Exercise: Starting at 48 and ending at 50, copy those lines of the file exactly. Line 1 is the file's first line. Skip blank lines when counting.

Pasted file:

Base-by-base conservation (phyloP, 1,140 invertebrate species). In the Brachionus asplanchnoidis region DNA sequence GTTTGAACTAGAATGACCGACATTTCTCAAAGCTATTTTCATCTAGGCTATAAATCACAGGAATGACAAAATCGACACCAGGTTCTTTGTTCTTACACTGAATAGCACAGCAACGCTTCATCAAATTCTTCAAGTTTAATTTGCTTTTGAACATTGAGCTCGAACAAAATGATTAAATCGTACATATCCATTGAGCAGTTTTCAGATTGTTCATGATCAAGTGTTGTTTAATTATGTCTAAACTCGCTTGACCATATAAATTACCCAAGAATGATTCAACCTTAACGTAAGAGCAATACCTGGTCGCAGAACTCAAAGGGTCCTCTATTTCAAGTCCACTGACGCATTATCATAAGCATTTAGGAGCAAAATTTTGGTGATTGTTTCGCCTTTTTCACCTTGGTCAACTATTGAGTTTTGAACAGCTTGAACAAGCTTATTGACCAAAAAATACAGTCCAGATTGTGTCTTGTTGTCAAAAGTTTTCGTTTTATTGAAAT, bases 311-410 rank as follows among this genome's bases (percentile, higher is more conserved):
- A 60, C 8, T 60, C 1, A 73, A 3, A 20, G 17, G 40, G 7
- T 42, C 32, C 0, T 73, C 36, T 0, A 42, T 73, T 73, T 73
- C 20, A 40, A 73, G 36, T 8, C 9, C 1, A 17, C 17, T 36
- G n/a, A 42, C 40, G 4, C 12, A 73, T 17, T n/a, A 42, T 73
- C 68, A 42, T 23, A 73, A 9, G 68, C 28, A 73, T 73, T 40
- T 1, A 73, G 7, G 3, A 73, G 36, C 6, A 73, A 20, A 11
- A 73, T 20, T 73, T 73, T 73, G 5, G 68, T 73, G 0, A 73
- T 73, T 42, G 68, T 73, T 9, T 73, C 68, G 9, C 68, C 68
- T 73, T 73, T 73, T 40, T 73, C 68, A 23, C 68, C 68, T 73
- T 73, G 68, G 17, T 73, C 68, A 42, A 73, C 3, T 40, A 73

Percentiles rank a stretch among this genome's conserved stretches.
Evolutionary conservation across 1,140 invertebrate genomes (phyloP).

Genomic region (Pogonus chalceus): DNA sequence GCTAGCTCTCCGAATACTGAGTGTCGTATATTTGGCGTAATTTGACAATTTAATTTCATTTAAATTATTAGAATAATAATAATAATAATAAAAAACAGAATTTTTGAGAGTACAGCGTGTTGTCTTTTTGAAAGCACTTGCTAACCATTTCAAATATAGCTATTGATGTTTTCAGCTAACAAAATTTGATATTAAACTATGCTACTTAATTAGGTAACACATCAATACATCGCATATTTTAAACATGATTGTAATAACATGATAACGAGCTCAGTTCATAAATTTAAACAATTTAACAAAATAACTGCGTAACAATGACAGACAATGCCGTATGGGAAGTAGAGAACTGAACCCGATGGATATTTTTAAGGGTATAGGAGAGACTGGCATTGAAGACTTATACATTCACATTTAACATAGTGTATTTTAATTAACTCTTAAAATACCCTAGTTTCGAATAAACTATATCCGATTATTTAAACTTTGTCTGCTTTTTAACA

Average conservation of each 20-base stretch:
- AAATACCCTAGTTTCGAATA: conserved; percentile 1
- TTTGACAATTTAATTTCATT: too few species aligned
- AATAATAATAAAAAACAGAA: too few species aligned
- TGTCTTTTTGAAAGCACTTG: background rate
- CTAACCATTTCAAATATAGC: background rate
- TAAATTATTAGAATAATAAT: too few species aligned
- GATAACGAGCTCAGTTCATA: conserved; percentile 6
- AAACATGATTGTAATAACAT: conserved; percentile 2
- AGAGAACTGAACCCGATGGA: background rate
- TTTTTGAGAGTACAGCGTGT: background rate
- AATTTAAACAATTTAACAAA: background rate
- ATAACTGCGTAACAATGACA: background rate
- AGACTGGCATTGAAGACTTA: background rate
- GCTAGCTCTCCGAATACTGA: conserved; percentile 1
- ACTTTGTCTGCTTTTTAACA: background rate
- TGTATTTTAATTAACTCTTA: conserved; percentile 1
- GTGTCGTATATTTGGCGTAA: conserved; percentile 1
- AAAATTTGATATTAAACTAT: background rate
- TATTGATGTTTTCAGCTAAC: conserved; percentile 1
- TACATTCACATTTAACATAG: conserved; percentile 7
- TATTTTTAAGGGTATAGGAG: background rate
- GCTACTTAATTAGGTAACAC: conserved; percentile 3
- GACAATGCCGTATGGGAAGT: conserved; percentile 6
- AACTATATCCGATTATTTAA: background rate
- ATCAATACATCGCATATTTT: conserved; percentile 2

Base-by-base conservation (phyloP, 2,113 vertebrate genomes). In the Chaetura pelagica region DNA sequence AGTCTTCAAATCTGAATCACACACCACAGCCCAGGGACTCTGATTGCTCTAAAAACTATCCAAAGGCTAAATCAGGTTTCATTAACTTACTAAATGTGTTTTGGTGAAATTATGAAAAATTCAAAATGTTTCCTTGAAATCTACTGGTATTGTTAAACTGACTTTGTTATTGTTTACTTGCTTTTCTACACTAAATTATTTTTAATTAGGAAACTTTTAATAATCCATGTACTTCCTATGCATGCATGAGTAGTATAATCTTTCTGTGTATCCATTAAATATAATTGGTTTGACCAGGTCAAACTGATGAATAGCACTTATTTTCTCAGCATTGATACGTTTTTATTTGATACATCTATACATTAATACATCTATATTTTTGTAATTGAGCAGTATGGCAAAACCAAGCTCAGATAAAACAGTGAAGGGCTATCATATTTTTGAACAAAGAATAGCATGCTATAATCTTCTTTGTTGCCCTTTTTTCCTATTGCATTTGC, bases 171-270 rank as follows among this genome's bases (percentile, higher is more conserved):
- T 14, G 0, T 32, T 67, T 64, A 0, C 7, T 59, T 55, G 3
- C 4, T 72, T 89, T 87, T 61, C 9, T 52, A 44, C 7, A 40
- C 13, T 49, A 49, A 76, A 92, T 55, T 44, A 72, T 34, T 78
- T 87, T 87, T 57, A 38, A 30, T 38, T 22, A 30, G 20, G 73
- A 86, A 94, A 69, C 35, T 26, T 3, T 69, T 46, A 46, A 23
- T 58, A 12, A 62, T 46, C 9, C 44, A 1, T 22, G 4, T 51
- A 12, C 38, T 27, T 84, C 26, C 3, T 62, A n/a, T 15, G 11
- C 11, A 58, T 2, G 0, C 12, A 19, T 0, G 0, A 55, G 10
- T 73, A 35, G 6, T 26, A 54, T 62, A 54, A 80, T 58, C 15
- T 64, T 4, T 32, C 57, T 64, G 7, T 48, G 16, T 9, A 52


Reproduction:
- A 12, C 38, T 27, T 84, C 26, C 3, T 62, A n/a, T 15, G 11
- C 11, A 58, T 2, G 0, C 12, A 19, T 0, G 0, A 55, G 10
- T 73, A 35, G 6, T 26, A 54, T 62, A 54, A 80, T 58, C 15